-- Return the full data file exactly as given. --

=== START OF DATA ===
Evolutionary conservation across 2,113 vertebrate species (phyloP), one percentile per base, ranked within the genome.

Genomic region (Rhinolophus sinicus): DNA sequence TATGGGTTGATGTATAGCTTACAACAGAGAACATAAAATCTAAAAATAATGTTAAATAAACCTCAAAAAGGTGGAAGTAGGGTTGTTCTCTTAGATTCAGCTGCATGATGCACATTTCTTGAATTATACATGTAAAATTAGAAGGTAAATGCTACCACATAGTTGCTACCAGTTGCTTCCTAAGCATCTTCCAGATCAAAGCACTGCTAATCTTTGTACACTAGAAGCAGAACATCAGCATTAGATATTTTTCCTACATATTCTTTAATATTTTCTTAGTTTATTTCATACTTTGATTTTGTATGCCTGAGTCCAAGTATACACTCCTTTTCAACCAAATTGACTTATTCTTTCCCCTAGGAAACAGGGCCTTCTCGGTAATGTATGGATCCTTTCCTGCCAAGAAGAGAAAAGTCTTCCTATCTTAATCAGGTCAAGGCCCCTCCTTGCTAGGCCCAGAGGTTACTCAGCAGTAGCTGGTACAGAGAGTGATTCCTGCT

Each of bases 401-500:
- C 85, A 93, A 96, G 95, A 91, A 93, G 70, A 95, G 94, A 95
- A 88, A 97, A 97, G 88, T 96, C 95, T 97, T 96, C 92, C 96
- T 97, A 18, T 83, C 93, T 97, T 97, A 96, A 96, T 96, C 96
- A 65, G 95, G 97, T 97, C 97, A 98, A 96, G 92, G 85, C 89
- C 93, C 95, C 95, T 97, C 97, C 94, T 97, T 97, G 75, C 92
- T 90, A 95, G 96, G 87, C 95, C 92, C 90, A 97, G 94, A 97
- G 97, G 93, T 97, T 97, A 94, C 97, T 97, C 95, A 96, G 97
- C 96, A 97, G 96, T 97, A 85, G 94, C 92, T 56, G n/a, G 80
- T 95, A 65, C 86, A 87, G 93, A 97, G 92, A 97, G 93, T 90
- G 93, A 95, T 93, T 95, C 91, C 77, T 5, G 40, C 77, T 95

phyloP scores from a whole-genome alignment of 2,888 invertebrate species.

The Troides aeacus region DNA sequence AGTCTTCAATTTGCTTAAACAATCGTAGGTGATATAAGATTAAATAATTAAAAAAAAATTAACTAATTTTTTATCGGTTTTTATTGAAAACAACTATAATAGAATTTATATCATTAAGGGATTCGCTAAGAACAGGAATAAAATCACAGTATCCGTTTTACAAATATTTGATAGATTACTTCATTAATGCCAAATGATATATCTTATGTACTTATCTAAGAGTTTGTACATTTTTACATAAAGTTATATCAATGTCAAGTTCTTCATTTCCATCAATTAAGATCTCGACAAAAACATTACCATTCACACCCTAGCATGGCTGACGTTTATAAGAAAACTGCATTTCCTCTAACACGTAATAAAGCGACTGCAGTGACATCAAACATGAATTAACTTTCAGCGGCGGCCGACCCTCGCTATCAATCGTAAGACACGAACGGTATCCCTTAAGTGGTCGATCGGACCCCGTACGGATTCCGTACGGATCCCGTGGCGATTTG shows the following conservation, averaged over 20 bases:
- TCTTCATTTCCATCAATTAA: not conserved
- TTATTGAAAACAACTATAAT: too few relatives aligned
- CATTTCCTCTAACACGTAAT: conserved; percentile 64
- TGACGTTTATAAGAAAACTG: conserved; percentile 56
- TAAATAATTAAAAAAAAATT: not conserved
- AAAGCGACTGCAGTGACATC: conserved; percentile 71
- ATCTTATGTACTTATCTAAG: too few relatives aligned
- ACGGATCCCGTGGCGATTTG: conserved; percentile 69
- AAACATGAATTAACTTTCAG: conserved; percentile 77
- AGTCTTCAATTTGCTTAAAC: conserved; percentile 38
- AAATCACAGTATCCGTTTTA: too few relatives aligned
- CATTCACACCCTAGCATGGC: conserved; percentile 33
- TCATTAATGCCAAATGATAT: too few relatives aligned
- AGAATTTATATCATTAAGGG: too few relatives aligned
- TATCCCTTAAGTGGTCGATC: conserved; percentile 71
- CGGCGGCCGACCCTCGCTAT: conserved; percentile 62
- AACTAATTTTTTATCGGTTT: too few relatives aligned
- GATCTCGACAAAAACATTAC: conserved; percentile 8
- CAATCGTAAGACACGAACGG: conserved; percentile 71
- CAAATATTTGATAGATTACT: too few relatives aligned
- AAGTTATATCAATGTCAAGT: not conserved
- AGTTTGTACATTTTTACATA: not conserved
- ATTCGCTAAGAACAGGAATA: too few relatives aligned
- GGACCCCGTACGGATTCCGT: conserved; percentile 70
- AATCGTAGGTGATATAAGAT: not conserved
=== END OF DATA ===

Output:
Evolutionary conservation across 2,113 vertebrate species (phyloP), one percentile per base, ranked within the genome.

Genomic region (Rhinolophus sinicus): DNA sequence TATGGGTTGATGTATAGCTTACAACAGAGAACATAAAATCTAAAAATAATGTTAAATAAACCTCAAAAAGGTGGAAGTAGGGTTGTTCTCTTAGATTCAGCTGCATGATGCACATTTCTTGAATTATACATGTAAAATTAGAAGGTAAATGCTACCACATAGTTGCTACCAGTTGCTTCCTAAGCATCTTCCAGATCAAAGCACTGCTAATCTTTGTACACTAGAAGCAGAACATCAGCATTAGATATTTTTCCTACATATTCTTTAATATTTTCTTAGTTTATTTCATACTTTGATTTTGTATGCCTGAGTCCAAGTATACACTCCTTTTCAACCAAATTGACTTATTCTTTCCCCTAGGAAACAGGGCCTTCTCGGTAATGTATGGATCCTTTCCTGCCAAGAAGAGAAAAGTCTTCCTATCTTAATCAGGTCAAGGCCCCTCCTTGCTAGGCCCAGAGGTTACTCAGCAGTAGCTGGTACAGAGAGTGATTCCTGCT

Each of bases 401-500:
- C 85, A 93, A 96, G 95, A 91, A 93, G 70, A 95, G 94, A 95
- A 88, A 97, A 97, G 88, T 96, C 95, T 97, T 96, C 92, C 96
- T 97, A 18, T 83, C 93, T 97, T 97, A 96, A 96, T 96, C 96
- A 65, G 95, G 97, T 97, C 97, A 98, A 96, G 92, G 85, C 89
- C 93, C 95, C 95, T 97, C 97, C 94, T 97, T 97, G 75, C 92
- T 90, A 95, G 96, G 87, C 95, C 92, C 90, A 97, G 94, A 97
- G 97, G 93, T 97, T 97, A 94, C 97, T 97, C 95, A 96, G 97
- C 96, A 97, G 96, T 97, A 85, G 94, C 92, T 56, G n/a, G 80
- T 95, A 65, C 86, A 87, G 93, A 97, G 92, A 97, G 93, T 90
- G 93, A 95, T 93, T 95, C 91, C 77, T 5, G 40, C 77, T 95

phyloP scores from a whole-genome alignment of 2,888 invertebrate species.

The Troides aeacus region DNA sequence AGTCTTCAATTTGCTTAAACAATCGTAGGTGATATAAGATTAAATAATTAAAAAAAAATTAACTAATTTTTTATCGGTTTTTATTGAAAACAACTATAATAGAATTTATATCATTAAGGGATTCGCTAAGAACAGGAATAAAATCACAGTATCCGTTTTACAAATATTTGATAGATTACTTCATTAATGCCAAATGATATATCTTATGTACTTATCTAAGAGTTTGTACATTTTTACATAAAGTTATATCAATGTCAAGTTCTTCATTTCCATCAATTAAGATCTCGACAAAAACATTACCATTCACACCCTAGCATGGCTGACGTTTATAAGAAAACTGCATTTCCTCTAACACGTAATAAAGCGACTGCAGTGACATCAAACATGAATTAACTTTCAGCGGCGGCCGACCCTCGCTATCAATCGTAAGACACGAACGGTATCCCTTAAGTGGTCGATCGGACCCCGTACGGATTCCGTACGGATCCCGTGGCGATTTG shows the following conservation, averaged over 20 bases:
- TCTTCATTTCCATCAATTAA: not conserved
- TTATTGAAAACAACTATAAT: too few relatives aligned
- CATTTCCTCTAACACGTAAT: conserved; percentile 64
- TGACGTTTATAAGAAAACTG: conserved; percentile 56
- TAAATAATTAAAAAAAAATT: not conserved
- AAAGCGACTGCAGTGACATC: conserved; percentile 71
- ATCTTATGTACTTATCTAAG: too few relatives aligned
- ACGGATCCCGTGGCGATTTG: conserved; percentile 69
- AAACATGAATTAACTTTCAG: conserved; percentile 77
- AGTCTTCAATTTGCTTAAAC: conserved; percentile 38
- AAATCACAGTATCCGTTTTA: too few relatives aligned
- CATTCACACCCTAGCATGGC: conserved; percentile 33
- TCATTAATGCCAAATGATAT: too few relatives aligned
- AGAATTTATATCATTAAGGG: too few relatives aligned
- TATCCCTTAAGTGGTCGATC: conserved; percentile 71
- CGGCGGCCGACCCTCGCTAT: conserved; percentile 62
- AACTAATTTTTTATCGGTTT: too few relatives aligned
- GATCTCGACAAAAACATTAC: conserved; percentile 8
- CAATCGTAAGACACGAACGG: conserved; percentile 71
- CAAATATTTGATAGATTACT: too few relatives aligned
- AAGTTATATCAATGTCAAGT: not conserved
- AGTTTGTACATTTTTACATA: not conserved
- ATTCGCTAAGAACAGGAATA: too few relatives aligned
- GGACCCCGTACGGATTCCGT: conserved; percentile 70
- AATCGTAGGTGATATAAGAT: not conserved